In lieu of an abstract, here is a brief excerpt of the content:

  • The Next Word (or something like it)
  • Jan Mieszkowski (bio)

Das Nächste zu greifen ist offenbar schwer.

—Rainer Nägele, Hölderlins Kritik der poetischen Vernunft

The Next Word (or something like it)

Reflecting on what it would mean to describe Paul Celan’s work as “Freudian,” Rainer Nägele suggests that some of his poems “speak syntactically, like a dream.”1 This brief simile encapsulates a host of complications. In Celan’s texts, the synthetic authority of the proposition or predicative judgment is confronted by signifying dynamics that cannot readily be assimilated to the standard paradigms of logic or grammar. If such verses are “like a dream,” it is because Freud’s study of the unconscious has revealed that the dream work forces a similar rethinking of our conceptions of language, representation, and experience. Of course, in aligning Celan—or any author—with Freud, we must remember that one of the central concerns of Freud’s theory of dreams is how juxtapositions of words, images, and ideas may produce constellations of relations that supplant or even negate the designs of the programs that first articulated them. Deeming Celan’s work “Freudian” potentially calls into question the legibility of [End Page 606] Freud’s own oeuvre as much as it helps us understand the singularity of Celan’s verse.

Ultimately, what is at stake is the nature of comparison itself. “Das Gleichwie,” argues Freud, makes its presence felt in dreams more than in any other discourse, meaning that to speak or write “like a dream” is to participate in a challenge to the authority of self-sameness that dreams undertake when they align different terms or elements with one another. What happens, then, when Freud privileges a particular simile as crucial to understanding the unique signifying forces of the unconscious? In the following essay, I will look at one of his favorite figures for explaining correspondences between the conscious and unconscious registers. The resulting insights, I will argue, offer us a new way of exploring a poem—or something “like” a poem—by Friedrich Hölderlin, an author whose works, like Celan’s, “speak syntactically, like a dream.”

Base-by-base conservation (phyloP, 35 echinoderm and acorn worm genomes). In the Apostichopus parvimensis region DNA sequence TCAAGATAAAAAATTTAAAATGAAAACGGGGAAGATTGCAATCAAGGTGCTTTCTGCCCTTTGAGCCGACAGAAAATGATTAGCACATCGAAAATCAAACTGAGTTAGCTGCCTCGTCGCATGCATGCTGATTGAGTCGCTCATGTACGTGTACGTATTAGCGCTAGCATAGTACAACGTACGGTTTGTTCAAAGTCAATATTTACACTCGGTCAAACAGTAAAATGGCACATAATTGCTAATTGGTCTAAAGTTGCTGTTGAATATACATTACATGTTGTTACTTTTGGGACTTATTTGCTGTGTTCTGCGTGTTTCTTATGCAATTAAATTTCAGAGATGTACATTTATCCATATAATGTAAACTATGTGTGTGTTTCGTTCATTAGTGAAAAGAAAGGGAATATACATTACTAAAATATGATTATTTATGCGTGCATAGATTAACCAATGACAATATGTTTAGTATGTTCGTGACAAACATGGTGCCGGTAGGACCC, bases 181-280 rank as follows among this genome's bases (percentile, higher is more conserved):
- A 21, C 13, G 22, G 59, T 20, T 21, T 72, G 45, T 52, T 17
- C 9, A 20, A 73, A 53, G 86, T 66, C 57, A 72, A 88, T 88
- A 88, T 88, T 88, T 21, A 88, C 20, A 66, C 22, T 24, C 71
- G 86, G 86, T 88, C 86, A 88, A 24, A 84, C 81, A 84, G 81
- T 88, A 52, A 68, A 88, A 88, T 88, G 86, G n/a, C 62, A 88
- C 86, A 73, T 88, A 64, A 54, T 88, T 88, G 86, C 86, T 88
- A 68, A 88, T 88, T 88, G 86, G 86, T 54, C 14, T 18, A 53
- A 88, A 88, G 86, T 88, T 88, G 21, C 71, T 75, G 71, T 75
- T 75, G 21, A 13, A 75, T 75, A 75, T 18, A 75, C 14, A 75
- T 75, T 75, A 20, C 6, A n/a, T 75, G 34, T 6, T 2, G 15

At the start of the programmatic Chapter Six of the Traumdeutung, Freud famously declares: “Traumgedanken und Trauminhalt liegen vor uns wie zwei Darstellungen desselben Inhaltes in zwei verschiedenen Sprachen.”2 In this complex network of concepts—Gedanken, Inhalt, Darstellung, Sprache—it is the unassuming wie that stands out, casting a long shadow over both the immediate claim and the chapter as a whole as it reappears time and again to align different propositions and descriptions with one another. As Freud repeatedly likens psychic phenomena to various discursive modes and forms, it becomes increasingly difficult to regard the constant invocation of language as an accident. The correlations and resemblances threaten to become similes in name alone, as if they were perpetually about to cast off their figurative trappings and reveal themselves to be assertions of the near or total identity of psychic and linguistic dynamics. Still, it is by no means obvious precisely what notion of language predominates here, much less whether the different conceptualizations of writing and speech Freud presents are mutually compatible.

One simile is of particular interest. In a number of the texts he composed around the turn of the century, Freud stressed a methodological point that has since become a central part of the lay understanding of psychoanalysis, where it usually arises in discussions of “free association”: substantive connections or relationships hidden in the unconscious often manifest themselves in the simultaneous appearance of elements that seem to be only contingently related. [End Page 607] “In einer Psychoanalyse,” Freud writes, “lernt man die zeitliche Annäherung auf sachlichen Zusammenhang umdeuten; zwei Gedanken, die, anscheinend zusammenhanglos, unmittelbar aufeinander folgen, gehören zu einer Einheit, die zu erraten ist” (GW II–III: 253). The claim is echoed in the contemporaneous Dora case: “In der Technik der Psychoanalyse gilt es nämlich als Regel, daß sich ein innerer, aber noch verborgener Zusammenhang durch die Kontiguität, die zeitliche Nachbarschaft der Einfälle kundtut” (GW V: 198).

Each time Freud avers that what appears to be an instance of contingent contiguity is anything...


Additional Information

Print ISSN
pp. 606-620
Launched on MUSE
Open Access
Back To Top

This website uses cookies to ensure you get the best experience on our website. Without cookies your experience may not be seamless.